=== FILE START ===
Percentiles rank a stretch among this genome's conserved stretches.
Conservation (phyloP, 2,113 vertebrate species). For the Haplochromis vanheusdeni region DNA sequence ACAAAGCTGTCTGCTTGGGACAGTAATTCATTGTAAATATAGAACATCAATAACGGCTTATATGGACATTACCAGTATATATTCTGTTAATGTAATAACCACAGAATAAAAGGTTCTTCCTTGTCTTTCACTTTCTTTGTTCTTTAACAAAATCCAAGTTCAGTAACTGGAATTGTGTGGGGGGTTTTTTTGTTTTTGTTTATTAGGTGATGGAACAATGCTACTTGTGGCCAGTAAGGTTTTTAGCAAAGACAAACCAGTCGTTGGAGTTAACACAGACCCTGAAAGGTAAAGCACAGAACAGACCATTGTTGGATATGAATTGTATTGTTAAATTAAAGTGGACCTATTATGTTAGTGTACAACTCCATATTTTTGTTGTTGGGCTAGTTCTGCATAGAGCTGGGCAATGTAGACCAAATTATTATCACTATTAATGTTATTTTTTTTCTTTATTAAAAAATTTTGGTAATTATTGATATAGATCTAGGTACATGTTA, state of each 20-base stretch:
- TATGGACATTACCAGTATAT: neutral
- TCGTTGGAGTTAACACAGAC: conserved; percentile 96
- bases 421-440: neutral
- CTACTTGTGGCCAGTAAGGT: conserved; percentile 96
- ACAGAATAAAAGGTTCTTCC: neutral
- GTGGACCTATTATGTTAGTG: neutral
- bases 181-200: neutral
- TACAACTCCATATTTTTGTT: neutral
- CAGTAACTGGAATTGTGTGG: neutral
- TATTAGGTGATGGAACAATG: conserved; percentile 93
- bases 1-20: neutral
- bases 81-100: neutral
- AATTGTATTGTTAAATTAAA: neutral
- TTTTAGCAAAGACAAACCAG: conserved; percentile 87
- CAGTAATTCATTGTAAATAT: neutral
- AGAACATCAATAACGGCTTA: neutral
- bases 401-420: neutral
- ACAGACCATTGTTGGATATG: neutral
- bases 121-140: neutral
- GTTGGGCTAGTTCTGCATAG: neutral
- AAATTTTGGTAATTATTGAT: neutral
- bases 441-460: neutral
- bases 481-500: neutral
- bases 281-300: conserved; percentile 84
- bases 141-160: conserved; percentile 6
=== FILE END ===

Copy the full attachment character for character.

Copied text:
Percentiles rank a stretch among this genome's conserved stretches.
Conservation (phyloP, 2,113 vertebrate species). For the Haplochromis vanheusdeni region DNA sequence ACAAAGCTGTCTGCTTGGGACAGTAATTCATTGTAAATATAGAACATCAATAACGGCTTATATGGACATTACCAGTATATATTCTGTTAATGTAATAACCACAGAATAAAAGGTTCTTCCTTGTCTTTCACTTTCTTTGTTCTTTAACAAAATCCAAGTTCAGTAACTGGAATTGTGTGGGGGGTTTTTTTGTTTTTGTTTATTAGGTGATGGAACAATGCTACTTGTGGCCAGTAAGGTTTTTAGCAAAGACAAACCAGTCGTTGGAGTTAACACAGACCCTGAAAGGTAAAGCACAGAACAGACCATTGTTGGATATGAATTGTATTGTTAAATTAAAGTGGACCTATTATGTTAGTGTACAACTCCATATTTTTGTTGTTGGGCTAGTTCTGCATAGAGCTGGGCAATGTAGACCAAATTATTATCACTATTAATGTTATTTTTTTTCTTTATTAAAAAATTTTGGTAATTATTGATATAGATCTAGGTACATGTTA, state of each 20-base stretch:
- TATGGACATTACCAGTATAT: neutral
- TCGTTGGAGTTAACACAGAC: conserved; percentile 96
- bases 421-440: neutral
- CTACTTGTGGCCAGTAAGGT: conserved; percentile 96
- ACAGAATAAAAGGTTCTTCC: neutral
- GTGGACCTATTATGTTAGTG: neutral
- bases 181-200: neutral
- TACAACTCCATATTTTTGTT: neutral
- CAGTAACTGGAATTGTGTGG: neutral
- TATTAGGTGATGGAACAATG: conserved; percentile 93
- bases 1-20: neutral
- bases 81-100: neutral
- AATTGTATTGTTAAATTAAA: neutral
- TTTTAGCAAAGACAAACCAG: conserved; percentile 87
- CAGTAATTCATTGTAAATAT: neutral
- AGAACATCAATAACGGCTTA: neutral
- bases 401-420: neutral
- ACAGACCATTGTTGGATATG: neutral
- bases 121-140: neutral
- GTTGGGCTAGTTCTGCATAG: neutral
- AAATTTTGGTAATTATTGAT: neutral
- bases 441-460: neutral
- bases 481-500: neutral
- bases 281-300: conserved; percentile 84
- bases 141-160: conserved; percentile 6